Antiviral drugs are also available for treatment of the flu. If taken early (AS SOON AS YOUR SYMPTOMS BEGIN), antivirals can lessen symptoms, shorten duration of illness, and help prevent severe illness and flu complications.

But, not everyone needs to get antivirals. The people recommended to get antivirals are those who are at higher risk of complications and severe illness from flu including those 65 years and older, young children, pregnant women, and people with chronic health conditions such as heart disease and diabetes. CDC recommends that healthcare providers treat patients with antivirals as soon as they suspect flu, and should not wait for confirmation from lab tests. Learn more.

Common Questions About the Flu Vaccine
Can the flu shot give me the flu?

No. The way that flu shots are made they cannot cause the flu. Flu shots are made from either flu viruses that have been ‘inactivated’ (killed) OR a single gene from a flu virus (instead of the full virus) so they can create an immune response without causing a flu infection.

While some people may get mild side effects from the flu shot like a sore arm, a headache, muscle aches or a low fever, those side effects usually begin soon after the shot and only last 1 -2 days.

Why do some people not feel well or feel like they have flu symptoms after getting the flu vaccine?

The most common side effects from flu shots are soreness, redness, tenderness or swelling where the shot was given.  Some people also report having a low fever, headache and muscle aches. If these reactions occur, they usually begin soon after getting the shot and last 1-2 days.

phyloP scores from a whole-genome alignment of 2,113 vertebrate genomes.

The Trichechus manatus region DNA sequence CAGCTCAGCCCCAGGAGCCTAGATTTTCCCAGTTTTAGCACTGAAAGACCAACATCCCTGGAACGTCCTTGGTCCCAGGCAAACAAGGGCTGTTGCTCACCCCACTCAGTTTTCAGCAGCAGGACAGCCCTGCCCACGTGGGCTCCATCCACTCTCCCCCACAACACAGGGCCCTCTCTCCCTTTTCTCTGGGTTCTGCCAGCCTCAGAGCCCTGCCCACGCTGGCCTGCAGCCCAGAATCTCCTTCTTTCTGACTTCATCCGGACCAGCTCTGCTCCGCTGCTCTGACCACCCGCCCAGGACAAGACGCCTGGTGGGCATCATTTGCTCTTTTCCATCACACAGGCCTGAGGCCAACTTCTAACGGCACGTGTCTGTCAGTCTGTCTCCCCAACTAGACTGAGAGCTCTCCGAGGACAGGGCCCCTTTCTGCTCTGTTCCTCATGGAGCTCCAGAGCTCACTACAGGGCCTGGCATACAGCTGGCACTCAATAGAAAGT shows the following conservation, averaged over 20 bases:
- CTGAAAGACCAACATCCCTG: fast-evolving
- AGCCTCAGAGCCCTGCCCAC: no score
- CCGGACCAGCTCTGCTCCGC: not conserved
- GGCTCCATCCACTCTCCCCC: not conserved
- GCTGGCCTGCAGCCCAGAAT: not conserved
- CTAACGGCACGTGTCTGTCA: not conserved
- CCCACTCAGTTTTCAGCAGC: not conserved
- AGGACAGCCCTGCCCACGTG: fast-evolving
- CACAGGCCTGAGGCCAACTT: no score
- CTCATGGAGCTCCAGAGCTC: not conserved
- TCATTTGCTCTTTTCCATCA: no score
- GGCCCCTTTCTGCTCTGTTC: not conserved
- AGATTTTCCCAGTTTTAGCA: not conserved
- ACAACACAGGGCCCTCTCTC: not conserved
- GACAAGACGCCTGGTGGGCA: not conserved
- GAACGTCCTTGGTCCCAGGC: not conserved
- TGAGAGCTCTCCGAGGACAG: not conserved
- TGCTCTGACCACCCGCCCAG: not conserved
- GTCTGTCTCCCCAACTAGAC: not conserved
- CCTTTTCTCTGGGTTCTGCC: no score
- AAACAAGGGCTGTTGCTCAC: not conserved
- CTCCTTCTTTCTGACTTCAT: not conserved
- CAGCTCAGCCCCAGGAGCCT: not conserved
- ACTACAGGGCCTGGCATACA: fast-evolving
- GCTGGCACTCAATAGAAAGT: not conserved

Besides side effects, there are several reasons why someone might get flu symptoms, even after they have been vaccinated against flu.

  • Some people can become ill from other respiratory viruses besides flu such as rhinoviruses, which are associated with the common cold, cause symptoms similar to flu, and also spread and cause illness during the flu season. The flu vaccine only protects you from the flu, not other illnesses.
  • It is possible to be exposed to influenza viruses, which cause the flu, shortly before getting vaccinated or during the two-week period after vaccination that it takes the body to develop immune protection. This may result in a person becoming ill with flu before protection from the vaccine takes effect.
  • Some people may experience flu like symptoms even after getting vaccinated because they were exposed to a flu virus that is very different from the viruses the vaccine is designed to protect against. The ability of a flu vaccine to protect a person depends largely on the “match” between the viruses selected to make the flu vaccine that season and those spreading and causing illness. There are many different flu viruses that spread and cause illness among people.

Learn more about flu, its symptoms, and the vaccine that helps prevent it.